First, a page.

Isabel Hardwich

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Isabel Helen Hardwich (née Cox, 19 September 1919 – 1987) was an electrical engineer and photometry expert, Fellow and President of the Women's Engineering Society. She was born in Streatham, London, in 1919[1] and died in 1987.[2]


Hardwich attended Furzedown Primary School and Streatham Secondary School (both London County Council schools).[3] She was accepted into Newnham College, Cambridge to read for the Natural sciences Tripos, where she specialised in Physics.[3]

Upon leaving Cambridge, Hardwich joined Metropolitan-Vickers Electrical Company Ltd. in Manchester in 1941,[2] initially completing a two-year college-apprenticeship course in engineering.[3]


After completion of her apprenticeship, Hardwich worked in the Research Department, becoming one of the original members of the Metropolitan-Vickers Electron Microscope team.[3] After a year and a half of working on this project she shifted her focus and began building a photometric laboratory, however this was badly damaged in a fire.[3] She subsequently worked on a setting up a Hilger large ultra-violet spectrometer, then designing an X-ray Geiger counter spectrometer.[3] Like most of the staff, Hardwich lectured part-time at UMIST and RCAT, Salford.[2]

In 1960 she was given responsibility for the employment and training of 'technical' women within the company's research department.[2] Throughout her career, Isabel Hardwich campaigned tirelessly to educate, recruit and support young women into the industry as professional engineers.[2]

Hardwich became a member of the Illuminating Engineering Society in 1947 and joined the I.E.S Manchester Centre Committee in 1948, serving on both the Education and Papers sub-committees.[3] She was elected an associate member of the Institution of Electrical Engineers in 1950.[3]

Hardwich was strongly involved in the Women's Engineering Society.[4] She joined in 1941 and helped to set up its Manchester branch the year after, alongside her great friend motor engineer Elsie Eleanor Verity. She was elected to hold the office of vice-chairman of the Manchester Branch of the for the session 1946–1947.[5] She subsequently served as chairman for the session 1947–1948.[6] As chairman, Hardwich gave the first talk organised by the Manchester Branch in that year, a chairman's address entitled "Lighten Our Darkness", introducing the theory of relativity.[6] She later went on to serve as the president of the Women's Engineering Society from 1961 to 1962.[7]

She was also elected a fellow of the Society of Women Engineers.[8]

Personal life[edit]

Isabel married John Norman Hardwich in 1945, who at the time was working as an engineer in the High Voltage Research Laboratory Metropolitan-Vickers Electrical Company Ltd.[3] He was an associate and also a keen supporter of the Women's Engineering Society, and he shared the burdens of running the home to allow Isabel to continue working at Metropolitan-Vickers.[3]


Hardwich's archive is held at the Institution of Engineering and Technology.[4] The Women's Engineering Society has awarded the Isabel Hardwich medal, named in her honour, since 1987. This is given to a member who has made an outstanding and sustained contribution to the Society over a number of years and gone above and beyond the call of duty.[9] Past recipients include:[10]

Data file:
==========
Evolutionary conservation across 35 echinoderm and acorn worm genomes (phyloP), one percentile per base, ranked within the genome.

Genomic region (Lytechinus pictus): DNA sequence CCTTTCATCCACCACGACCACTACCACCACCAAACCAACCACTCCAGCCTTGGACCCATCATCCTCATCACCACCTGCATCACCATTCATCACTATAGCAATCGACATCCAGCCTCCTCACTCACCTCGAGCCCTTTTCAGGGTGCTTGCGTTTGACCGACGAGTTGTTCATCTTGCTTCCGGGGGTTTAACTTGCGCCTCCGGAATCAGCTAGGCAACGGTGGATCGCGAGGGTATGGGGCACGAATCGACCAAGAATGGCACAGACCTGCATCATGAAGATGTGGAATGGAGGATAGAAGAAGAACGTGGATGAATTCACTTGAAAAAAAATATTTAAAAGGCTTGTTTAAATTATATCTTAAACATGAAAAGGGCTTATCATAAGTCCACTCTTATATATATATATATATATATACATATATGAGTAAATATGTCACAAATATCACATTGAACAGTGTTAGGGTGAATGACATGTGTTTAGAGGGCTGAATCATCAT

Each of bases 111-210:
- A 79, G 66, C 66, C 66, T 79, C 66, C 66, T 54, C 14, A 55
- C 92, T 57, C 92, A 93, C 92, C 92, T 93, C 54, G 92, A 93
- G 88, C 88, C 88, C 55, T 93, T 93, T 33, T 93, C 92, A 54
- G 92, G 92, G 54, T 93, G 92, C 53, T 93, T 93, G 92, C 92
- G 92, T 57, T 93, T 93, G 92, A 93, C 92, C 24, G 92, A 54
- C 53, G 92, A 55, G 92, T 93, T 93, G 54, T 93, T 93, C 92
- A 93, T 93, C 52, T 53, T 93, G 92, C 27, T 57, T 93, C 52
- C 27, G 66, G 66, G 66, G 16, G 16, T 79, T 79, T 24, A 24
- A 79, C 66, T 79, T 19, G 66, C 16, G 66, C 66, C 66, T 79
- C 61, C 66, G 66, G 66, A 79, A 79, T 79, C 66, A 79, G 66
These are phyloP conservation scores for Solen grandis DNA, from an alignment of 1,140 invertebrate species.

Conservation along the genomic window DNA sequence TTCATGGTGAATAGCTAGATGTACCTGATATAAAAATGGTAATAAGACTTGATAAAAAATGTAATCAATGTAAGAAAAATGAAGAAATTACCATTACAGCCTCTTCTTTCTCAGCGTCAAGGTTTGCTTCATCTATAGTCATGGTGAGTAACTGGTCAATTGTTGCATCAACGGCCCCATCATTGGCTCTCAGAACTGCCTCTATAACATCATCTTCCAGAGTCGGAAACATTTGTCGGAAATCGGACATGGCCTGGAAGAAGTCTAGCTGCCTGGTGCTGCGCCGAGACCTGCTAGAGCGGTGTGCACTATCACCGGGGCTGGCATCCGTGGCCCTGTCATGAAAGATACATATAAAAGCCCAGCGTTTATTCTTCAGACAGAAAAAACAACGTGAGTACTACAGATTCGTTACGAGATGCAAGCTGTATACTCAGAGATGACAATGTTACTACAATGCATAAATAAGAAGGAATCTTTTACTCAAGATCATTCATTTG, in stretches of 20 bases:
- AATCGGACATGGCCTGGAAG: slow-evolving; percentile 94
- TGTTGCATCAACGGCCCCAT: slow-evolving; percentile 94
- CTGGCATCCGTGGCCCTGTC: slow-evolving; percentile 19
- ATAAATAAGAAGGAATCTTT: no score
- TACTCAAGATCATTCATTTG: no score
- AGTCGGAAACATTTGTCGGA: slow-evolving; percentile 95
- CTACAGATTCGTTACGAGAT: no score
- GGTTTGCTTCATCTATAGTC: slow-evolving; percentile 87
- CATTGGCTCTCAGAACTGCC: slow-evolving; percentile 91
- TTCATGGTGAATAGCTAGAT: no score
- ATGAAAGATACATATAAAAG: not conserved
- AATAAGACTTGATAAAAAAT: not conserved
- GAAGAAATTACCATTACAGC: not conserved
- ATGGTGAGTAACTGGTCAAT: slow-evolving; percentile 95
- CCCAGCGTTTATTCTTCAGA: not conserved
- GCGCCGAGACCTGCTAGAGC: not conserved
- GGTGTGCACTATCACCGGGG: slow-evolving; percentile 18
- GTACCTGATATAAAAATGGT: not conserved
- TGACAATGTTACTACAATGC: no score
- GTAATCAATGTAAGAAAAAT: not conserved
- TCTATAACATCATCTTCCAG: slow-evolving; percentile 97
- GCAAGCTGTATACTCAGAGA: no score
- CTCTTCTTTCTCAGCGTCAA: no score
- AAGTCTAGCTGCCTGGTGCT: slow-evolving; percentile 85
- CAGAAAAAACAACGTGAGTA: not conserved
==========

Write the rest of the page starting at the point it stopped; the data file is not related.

• 2019 - Petra Gratton
  • 2018 – Dr Nina Baker
  • 2017 – Milada Williams and Linda Maynard
  • 2016 – Dawn Fitt and Jackie Longworth
  • 2015 – Dr Carol Marsh and Anne Wiseman
  • 2014 – Alexandra Walker
  • 2013 – Grazyna Whapshott
  • 2012 – Dr Jan Peters
  • 2010 – Pam Wain and Betty McCarthy
  • 2007 – Dorothy Hatfield
  • 2005 – Connie Shirley
  • 2004 – Michael Sanderson, retired chief executive of SEMTA
  • 2003 – Sue Bird and Nicole Rockliff

[Temporary cessation of the award]


  1. ^ "Birth and death records". Retrieved 31 May 2019.
  2. ^ a b c d e Jackson, Veronica (2016). "Part Three: Isabel Hardwich: A WES stalwart at Metrovicks". Metropolitan Vickers: Arthur Fleming’s Influence on the Origins and Evolution of Apprentice Training and Technical Education, with particular reference to Female College and Student Apprentices between 1945–1967 (PDF) (Thesis). Department of History, Politics and Philosophy, Manchester Metropolitan University. Retrieved 29 May 2019.
  3. ^ a b c d e f g h i j "The Woman Engineer". Journal of the Women's Engineering Society (Incorporated 1920). VII. No. 2: Page 14. Summer 1951. Archived from the original on 10 May 2019. Retrieved 20 June 2019.
  4. ^ a b "Hardwich, Isabel Helen (1919–1987) Honorary Secretary of the Women's Engineering Society and Research Physicist". The National Archives. Retrieved 29 May 2019.
  5. ^ "The Woman Engineer". Journal of the Women's Engineering Society (Incorporated 1920). VI. No. 7. Summer 1946. Archived from the original on 10 May 2019. Retrieved 20 June 2019.
  6. ^ a b "The Woman Engineer". Journal of the Women's Engineering Society (Incorporated 1920). VI. No. 12. Summer 1948. Archived from the original on 10 May 2019. Retrieved 20 June 2019.
  7. ^ "Presidents Past & Present | Women's Engineering Society". Retrieved 18 May 2019.
  8. ^ "SWE Celebrates International Women's Day".
  9. ^ "Isabel Hardwich Medal: Women's Engineering Society". Retrieved 13 December 2018.
  10. ^ "Isabel Hardwich Medal | Women's Engineering Society". Retrieved 18 May 2019.